10 Iron Maiden Songs That Would Sound Awesome With an Orchestra
Drummer Nicko McBrain’s recent musings on Iron Maiden performing a concert together with an orchestra got us to thinking about which of the band’s epic songs would be best enhanced with string, woodwind and brass sections.
McBrain, in an October 2015 radio interview, said his inspiration came from Deep Purple‘s discography. “I’d like to see us do like what Jon Lord did years and years back with the London [Symphony Orchestra], when he played the [Royal] Albert Hall,” McBrain said.
Now, we’re fairly certain that McBrain’s comments were made on the spur of the moment, and there’s no actual evidence of such plans just yet. Still, we can’t help but feel such an enterprise would be a smashing success. So, just in case the group needs some help coming up with the set list, here’s our rundown of 10 Iron Maiden Songs That Would Sound Awesome with an Orchestra.
“Empire of the Clouds”
This 18-minute behemoth from the band’s most recent album is a fine place to begin our list of Iron Maiden songs that would sound awesome with an orchestra. Not only will its already abundant orchestrations be given their due in a live setting, but songwriter Bruce Dickinson could get some tips on his piano playing from a classically trained professional. (Hey, we’re just echoing Nicko McBrain’s opinion here.)
“Fear of the Dark”
“Fear of the Dark” is the kind of Iron Maiden song that’s sort of accidentally orchestral by nature. So, it’s easy to imagine capable classically trained musicians morphing this into a cathartic colossus on the scale of Wagner’s “Ride of the Valkyries” or Holst’s “Mars: the Bringer of War.” The appearance of overweight soprano opera singers wearing horned helmets is optional … but welcome, of course, as there are bound to be several audience members sporting that same get up.
If resurrecting neglected Iron Maiden gems is indeed one of the primary goals of McBrain’s proposed symphonic liaison, then we can’t think of few more deserving candidates. Not only would the high melodic content and malleable arrangements of the criminally underestimated “Prodigal Son” be perfectly suited for the occasion, the song’s performance would surely send diehard followers into apoplectic fits of ecstasy.
“Dune (To Tame a Land)”
This majestic capper – with its mysterious, interweaving bass and guitar build-up, head-banging bolero riffs and serpentine, vaguely Arabian melodies – is Piece of Mind’s most eligible candidate for the orchestral treatment. In fact, a symphonic reassessment may have been exactly what was needed back in 1983 in order to get science fiction author Frank Herbert’s blessing for this song based on his classic Dune series.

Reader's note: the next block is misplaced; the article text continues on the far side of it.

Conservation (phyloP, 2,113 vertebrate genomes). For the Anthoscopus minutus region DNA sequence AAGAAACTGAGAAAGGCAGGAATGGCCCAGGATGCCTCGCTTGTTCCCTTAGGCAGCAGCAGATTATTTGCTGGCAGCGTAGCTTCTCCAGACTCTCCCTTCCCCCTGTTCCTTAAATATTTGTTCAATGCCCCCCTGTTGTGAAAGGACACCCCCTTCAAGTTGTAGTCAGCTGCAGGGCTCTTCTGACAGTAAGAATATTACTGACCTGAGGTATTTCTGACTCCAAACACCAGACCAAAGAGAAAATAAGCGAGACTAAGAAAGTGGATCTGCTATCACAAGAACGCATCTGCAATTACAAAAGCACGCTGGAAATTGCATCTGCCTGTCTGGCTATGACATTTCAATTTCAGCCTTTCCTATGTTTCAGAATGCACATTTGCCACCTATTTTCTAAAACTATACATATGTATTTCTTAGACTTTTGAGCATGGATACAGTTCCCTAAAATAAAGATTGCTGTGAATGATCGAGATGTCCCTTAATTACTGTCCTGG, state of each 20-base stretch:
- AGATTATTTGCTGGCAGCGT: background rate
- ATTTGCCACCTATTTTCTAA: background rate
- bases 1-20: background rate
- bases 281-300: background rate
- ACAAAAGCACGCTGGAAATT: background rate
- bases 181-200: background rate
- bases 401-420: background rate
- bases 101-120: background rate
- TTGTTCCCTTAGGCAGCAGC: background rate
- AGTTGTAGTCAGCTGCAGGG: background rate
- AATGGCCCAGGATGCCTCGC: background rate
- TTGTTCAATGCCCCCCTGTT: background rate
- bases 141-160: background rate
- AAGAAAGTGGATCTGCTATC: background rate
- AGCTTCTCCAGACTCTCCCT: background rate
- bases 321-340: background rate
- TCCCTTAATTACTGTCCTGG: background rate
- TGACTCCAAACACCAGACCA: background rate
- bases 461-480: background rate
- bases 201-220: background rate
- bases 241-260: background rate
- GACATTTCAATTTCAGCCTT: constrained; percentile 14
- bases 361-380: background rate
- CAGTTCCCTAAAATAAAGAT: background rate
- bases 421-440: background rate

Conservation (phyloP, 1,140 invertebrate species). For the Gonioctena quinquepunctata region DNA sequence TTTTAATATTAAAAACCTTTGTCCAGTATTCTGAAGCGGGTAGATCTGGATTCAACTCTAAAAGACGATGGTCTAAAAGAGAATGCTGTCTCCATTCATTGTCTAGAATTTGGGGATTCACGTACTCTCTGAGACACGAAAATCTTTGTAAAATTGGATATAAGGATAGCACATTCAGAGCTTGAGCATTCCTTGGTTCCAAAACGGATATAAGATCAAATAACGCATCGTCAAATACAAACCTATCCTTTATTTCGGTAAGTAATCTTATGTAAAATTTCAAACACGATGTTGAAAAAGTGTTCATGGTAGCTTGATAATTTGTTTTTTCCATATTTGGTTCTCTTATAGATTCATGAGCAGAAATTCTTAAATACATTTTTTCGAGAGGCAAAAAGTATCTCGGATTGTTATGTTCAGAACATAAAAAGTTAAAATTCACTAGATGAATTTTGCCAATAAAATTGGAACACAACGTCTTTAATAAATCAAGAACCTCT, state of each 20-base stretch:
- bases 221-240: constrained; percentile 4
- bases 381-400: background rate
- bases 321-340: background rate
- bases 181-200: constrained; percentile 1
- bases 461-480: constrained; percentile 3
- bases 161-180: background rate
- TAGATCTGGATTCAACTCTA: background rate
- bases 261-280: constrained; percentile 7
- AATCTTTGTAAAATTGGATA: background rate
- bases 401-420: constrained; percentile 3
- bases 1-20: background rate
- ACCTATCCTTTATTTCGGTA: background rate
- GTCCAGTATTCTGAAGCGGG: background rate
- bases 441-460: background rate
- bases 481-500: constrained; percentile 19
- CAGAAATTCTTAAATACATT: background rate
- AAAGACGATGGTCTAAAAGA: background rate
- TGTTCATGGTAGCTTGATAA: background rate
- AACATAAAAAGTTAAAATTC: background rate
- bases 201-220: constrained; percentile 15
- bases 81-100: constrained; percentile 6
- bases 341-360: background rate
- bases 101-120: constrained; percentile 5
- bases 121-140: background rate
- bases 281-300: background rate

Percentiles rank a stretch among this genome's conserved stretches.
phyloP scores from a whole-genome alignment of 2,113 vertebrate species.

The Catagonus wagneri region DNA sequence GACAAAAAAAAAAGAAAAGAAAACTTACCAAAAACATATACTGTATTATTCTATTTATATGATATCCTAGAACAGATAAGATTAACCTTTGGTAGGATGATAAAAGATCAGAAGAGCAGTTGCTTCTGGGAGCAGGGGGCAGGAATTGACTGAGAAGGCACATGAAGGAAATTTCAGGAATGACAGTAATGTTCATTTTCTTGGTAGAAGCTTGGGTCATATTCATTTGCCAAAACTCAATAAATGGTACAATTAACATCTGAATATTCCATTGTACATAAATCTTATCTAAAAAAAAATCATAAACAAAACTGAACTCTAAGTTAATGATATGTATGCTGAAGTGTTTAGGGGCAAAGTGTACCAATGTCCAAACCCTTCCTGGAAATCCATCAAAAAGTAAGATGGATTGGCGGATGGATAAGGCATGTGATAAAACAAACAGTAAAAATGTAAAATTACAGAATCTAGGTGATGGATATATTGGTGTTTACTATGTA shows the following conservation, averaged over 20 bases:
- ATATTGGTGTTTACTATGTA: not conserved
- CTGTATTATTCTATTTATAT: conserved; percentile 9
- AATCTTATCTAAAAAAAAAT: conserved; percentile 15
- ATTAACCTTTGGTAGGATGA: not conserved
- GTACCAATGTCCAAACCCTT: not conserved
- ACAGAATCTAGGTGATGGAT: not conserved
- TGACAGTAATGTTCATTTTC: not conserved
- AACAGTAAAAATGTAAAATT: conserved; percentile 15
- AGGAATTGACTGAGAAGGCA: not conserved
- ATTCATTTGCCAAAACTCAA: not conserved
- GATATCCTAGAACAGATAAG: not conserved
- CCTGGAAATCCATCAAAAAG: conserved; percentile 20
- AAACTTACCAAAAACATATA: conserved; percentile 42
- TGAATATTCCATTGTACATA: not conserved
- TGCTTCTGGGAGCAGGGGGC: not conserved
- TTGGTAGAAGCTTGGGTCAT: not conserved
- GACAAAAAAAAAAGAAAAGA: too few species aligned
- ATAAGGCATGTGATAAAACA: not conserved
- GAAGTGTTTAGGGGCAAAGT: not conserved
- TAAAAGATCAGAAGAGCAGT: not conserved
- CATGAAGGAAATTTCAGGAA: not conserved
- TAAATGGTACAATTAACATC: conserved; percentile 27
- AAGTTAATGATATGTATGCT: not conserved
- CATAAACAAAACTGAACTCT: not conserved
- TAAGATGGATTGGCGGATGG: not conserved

“Alexander the Great”
To Nicko McBrain’s point, it’s both a shame and rather unbelievable that Iron Maiden has never once performed “Alexander the Great” in concert, so that ambition alone should be enough to justify a first encounter between the band and a symphony orchestra. Talk about killing two birds with one stone … and we haven’t even gotten to “Rime of the Ancient Mariner” yet. (Bird, Stone. Get it? )
“Paschendale” is not only one of the band’s greatest new millennium creations, it also boasts a wealth of surrounding orchestration – both on record and on stage, as the remarkable 2008 performance below will show. Just think what a conductor could do with this much musical dynamism and a full complement of classical instruments. The physical exertions needed to see it through would probably be the end of him.
If Iron Maiden were to pick just one of their albums to perform from start to finish with an orchestra, our recommendation would be this musically flowing and conceptually unified project. Still, since one song is all we can find room for at the moment, our pick is Dave Murray and Steve Harris’ moody, multi-sectioned “The Prophecy,” with its wonderful melancholy acoustic coda certain to be a highlight of such an event.
“Rime of the Ancient Mariner”
You just know that any collaboration between Iron Maiden and a bunch of instrument-wielding penguins would necessitate a mandatory rendition of the band’s super-sized magnum opus “Rime of the Ancient Mariner,” in all of its bloated, eclectic glory. In fact, given the striking visions evoked by Samuel Taylor Coleridge’s epic poem, the band may want to consider hiring a tandem theatrical ensemble to enact its story on stage. Now, that would be a sight.
“Hallowed be Thy Name”
Our list of Iron Maiden Songs That Would Sound Awesome With an Orchestra wouldn’t be complete without the band’s signature epic composition. “Hallowed Be Thy Name” pretty much set the benchmark for all of Iron Maiden’s future musical ambitions. Just picture in your mind when the band and orchestra achieve a finely synchronized crescendo around this song’s galloping mid-section and tell us this wouldn’t represent a historical crossover moment for the ages.
“Phantom of the Opera”
What song could be more deserving of the symphony orchestra treatment? It rates both thematically and because “Phantom of the Opera” was the first indication of Iron Maiden’s quasi-progressive songwriting ambitions, despite the sonic limitations imposed by their production-challenged 1980 debut. In fact, Steve Harris may even want to extend an olive branch to former Maiden singer Paul Di’Anno, so he could play the part of phantom. If that doesn’t work out, Eddie could no doubt tackle the role with conviction and aplomb, as well.